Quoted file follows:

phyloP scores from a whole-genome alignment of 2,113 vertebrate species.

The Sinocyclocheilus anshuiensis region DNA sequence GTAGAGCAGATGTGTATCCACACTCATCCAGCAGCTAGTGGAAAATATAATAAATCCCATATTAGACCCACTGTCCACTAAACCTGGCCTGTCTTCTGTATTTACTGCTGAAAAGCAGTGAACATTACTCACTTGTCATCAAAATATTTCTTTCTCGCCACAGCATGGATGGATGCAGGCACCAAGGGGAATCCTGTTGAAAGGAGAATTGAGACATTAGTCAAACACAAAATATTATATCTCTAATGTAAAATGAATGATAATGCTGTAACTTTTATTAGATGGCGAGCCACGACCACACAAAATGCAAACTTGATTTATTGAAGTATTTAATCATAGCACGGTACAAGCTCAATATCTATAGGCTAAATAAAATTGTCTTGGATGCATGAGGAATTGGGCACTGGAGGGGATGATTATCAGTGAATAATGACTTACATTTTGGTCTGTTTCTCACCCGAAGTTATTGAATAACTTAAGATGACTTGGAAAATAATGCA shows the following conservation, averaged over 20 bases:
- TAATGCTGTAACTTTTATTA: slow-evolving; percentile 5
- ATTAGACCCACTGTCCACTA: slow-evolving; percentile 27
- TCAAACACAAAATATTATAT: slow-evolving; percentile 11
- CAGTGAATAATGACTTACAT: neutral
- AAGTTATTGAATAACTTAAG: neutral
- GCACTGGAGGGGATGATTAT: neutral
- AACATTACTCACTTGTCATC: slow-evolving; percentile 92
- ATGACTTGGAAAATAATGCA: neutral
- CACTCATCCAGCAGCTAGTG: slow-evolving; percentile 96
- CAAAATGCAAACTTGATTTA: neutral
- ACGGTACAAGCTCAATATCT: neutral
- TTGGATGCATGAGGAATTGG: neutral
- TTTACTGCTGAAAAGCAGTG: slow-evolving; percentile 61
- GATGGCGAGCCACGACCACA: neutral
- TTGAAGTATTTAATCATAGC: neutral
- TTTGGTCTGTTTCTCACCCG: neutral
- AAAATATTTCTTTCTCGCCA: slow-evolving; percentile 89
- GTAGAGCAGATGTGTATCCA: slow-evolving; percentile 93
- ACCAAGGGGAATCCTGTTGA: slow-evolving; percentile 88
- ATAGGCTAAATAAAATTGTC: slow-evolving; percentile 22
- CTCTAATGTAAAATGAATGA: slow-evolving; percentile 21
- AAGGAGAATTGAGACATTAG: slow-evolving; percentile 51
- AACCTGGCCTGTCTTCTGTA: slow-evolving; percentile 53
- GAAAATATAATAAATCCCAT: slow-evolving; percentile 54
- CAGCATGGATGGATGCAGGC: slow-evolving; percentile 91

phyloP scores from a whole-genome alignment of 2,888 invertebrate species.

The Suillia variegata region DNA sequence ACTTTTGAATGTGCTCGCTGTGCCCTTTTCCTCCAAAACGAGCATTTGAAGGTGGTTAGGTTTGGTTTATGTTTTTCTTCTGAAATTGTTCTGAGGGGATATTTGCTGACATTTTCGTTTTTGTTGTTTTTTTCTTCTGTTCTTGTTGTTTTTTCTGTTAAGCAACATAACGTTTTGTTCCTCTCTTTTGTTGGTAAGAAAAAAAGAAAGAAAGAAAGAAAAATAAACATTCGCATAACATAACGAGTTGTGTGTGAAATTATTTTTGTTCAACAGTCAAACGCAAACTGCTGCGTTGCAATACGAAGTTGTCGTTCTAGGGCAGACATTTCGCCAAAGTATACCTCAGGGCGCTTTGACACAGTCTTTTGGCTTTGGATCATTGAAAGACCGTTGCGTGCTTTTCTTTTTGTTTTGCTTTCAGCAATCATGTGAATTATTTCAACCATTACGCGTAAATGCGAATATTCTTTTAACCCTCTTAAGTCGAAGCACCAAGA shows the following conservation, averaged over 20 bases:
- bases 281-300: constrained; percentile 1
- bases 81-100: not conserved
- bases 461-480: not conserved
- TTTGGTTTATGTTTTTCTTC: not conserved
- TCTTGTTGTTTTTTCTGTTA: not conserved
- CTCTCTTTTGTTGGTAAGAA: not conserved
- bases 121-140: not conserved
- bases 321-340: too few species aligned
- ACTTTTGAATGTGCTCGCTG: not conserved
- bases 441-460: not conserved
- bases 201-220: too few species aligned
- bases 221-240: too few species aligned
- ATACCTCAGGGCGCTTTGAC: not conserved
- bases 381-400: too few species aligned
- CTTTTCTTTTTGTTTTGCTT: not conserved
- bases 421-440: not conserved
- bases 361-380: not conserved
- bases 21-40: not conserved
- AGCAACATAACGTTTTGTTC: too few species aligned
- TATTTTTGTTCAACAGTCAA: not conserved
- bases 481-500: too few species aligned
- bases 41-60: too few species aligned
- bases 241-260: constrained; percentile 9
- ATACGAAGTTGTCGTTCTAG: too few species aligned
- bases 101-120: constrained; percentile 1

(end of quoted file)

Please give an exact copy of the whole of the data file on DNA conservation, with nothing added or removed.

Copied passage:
phyloP scores from a whole-genome alignment of 2,113 vertebrate species.

The Sinocyclocheilus anshuiensis region DNA sequence GTAGAGCAGATGTGTATCCACACTCATCCAGCAGCTAGTGGAAAATATAATAAATCCCATATTAGACCCACTGTCCACTAAACCTGGCCTGTCTTCTGTATTTACTGCTGAAAAGCAGTGAACATTACTCACTTGTCATCAAAATATTTCTTTCTCGCCACAGCATGGATGGATGCAGGCACCAAGGGGAATCCTGTTGAAAGGAGAATTGAGACATTAGTCAAACACAAAATATTATATCTCTAATGTAAAATGAATGATAATGCTGTAACTTTTATTAGATGGCGAGCCACGACCACACAAAATGCAAACTTGATTTATTGAAGTATTTAATCATAGCACGGTACAAGCTCAATATCTATAGGCTAAATAAAATTGTCTTGGATGCATGAGGAATTGGGCACTGGAGGGGATGATTATCAGTGAATAATGACTTACATTTTGGTCTGTTTCTCACCCGAAGTTATTGAATAACTTAAGATGACTTGGAAAATAATGCA shows the following conservation, averaged over 20 bases:
- TAATGCTGTAACTTTTATTA: slow-evolving; percentile 5
- ATTAGACCCACTGTCCACTA: slow-evolving; percentile 27
- TCAAACACAAAATATTATAT: slow-evolving; percentile 11
- CAGTGAATAATGACTTACAT: neutral
- AAGTTATTGAATAACTTAAG: neutral
- GCACTGGAGGGGATGATTAT: neutral
- AACATTACTCACTTGTCATC: slow-evolving; percentile 92
- ATGACTTGGAAAATAATGCA: neutral
- CACTCATCCAGCAGCTAGTG: slow-evolving; percentile 96
- CAAAATGCAAACTTGATTTA: neutral
- ACGGTACAAGCTCAATATCT: neutral
- TTGGATGCATGAGGAATTGG: neutral
- TTTACTGCTGAAAAGCAGTG: slow-evolving; percentile 61
- GATGGCGAGCCACGACCACA: neutral
- TTGAAGTATTTAATCATAGC: neutral
- TTTGGTCTGTTTCTCACCCG: neutral
- AAAATATTTCTTTCTCGCCA: slow-evolving; percentile 89
- GTAGAGCAGATGTGTATCCA: slow-evolving; percentile 93
- ACCAAGGGGAATCCTGTTGA: slow-evolving; percentile 88
- ATAGGCTAAATAAAATTGTC: slow-evolving; percentile 22
- CTCTAATGTAAAATGAATGA: slow-evolving; percentile 21
- AAGGAGAATTGAGACATTAG: slow-evolving; percentile 51
- AACCTGGCCTGTCTTCTGTA: slow-evolving; percentile 53
- GAAAATATAATAAATCCCAT: slow-evolving; percentile 54
- CAGCATGGATGGATGCAGGC: slow-evolving; percentile 91

phyloP scores from a whole-genome alignment of 2,888 invertebrate species.

The Suillia variegata region DNA sequence ACTTTTGAATGTGCTCGCTGTGCCCTTTTCCTCCAAAACGAGCATTTGAAGGTGGTTAGGTTTGGTTTATGTTTTTCTTCTGAAATTGTTCTGAGGGGATATTTGCTGACATTTTCGTTTTTGTTGTTTTTTTCTTCTGTTCTTGTTGTTTTTTCTGTTAAGCAACATAACGTTTTGTTCCTCTCTTTTGTTGGTAAGAAAAAAAGAAAGAAAGAAAGAAAAATAAACATTCGCATAACATAACGAGTTGTGTGTGAAATTATTTTTGTTCAACAGTCAAACGCAAACTGCTGCGTTGCAATACGAAGTTGTCGTTCTAGGGCAGACATTTCGCCAAAGTATACCTCAGGGCGCTTTGACACAGTCTTTTGGCTTTGGATCATTGAAAGACCGTTGCGTGCTTTTCTTTTTGTTTTGCTTTCAGCAATCATGTGAATTATTTCAACCATTACGCGTAAATGCGAATATTCTTTTAACCCTCTTAAGTCGAAGCACCAAGA shows the following conservation, averaged over 20 bases:
- bases 281-300: constrained; percentile 1
- bases 81-100: not conserved
- bases 461-480: not conserved
- TTTGGTTTATGTTTTTCTTC: not conserved
- TCTTGTTGTTTTTTCTGTTA: not conserved
- CTCTCTTTTGTTGGTAAGAA: not conserved
- bases 121-140: not conserved
- bases 321-340: too few species aligned
- ACTTTTGAATGTGCTCGCTG: not conserved
- bases 441-460: not conserved
- bases 201-220: too few species aligned
- bases 221-240: too few species aligned
- ATACCTCAGGGCGCTTTGAC: not conserved
- bases 381-400: too few species aligned
- CTTTTCTTTTTGTTTTGCTT: not conserved
- bases 421-440: not conserved
- bases 361-380: not conserved
- bases 21-40: not conserved
- AGCAACATAACGTTTTGTTC: too few species aligned
- TATTTTTGTTCAACAGTCAA: not conserved
- bases 481-500: too few species aligned
- bases 41-60: too few species aligned
- bases 241-260: constrained; percentile 9
- ATACGAAGTTGTCGTTCTAG: too few species aligned
- bases 101-120: constrained; percentile 1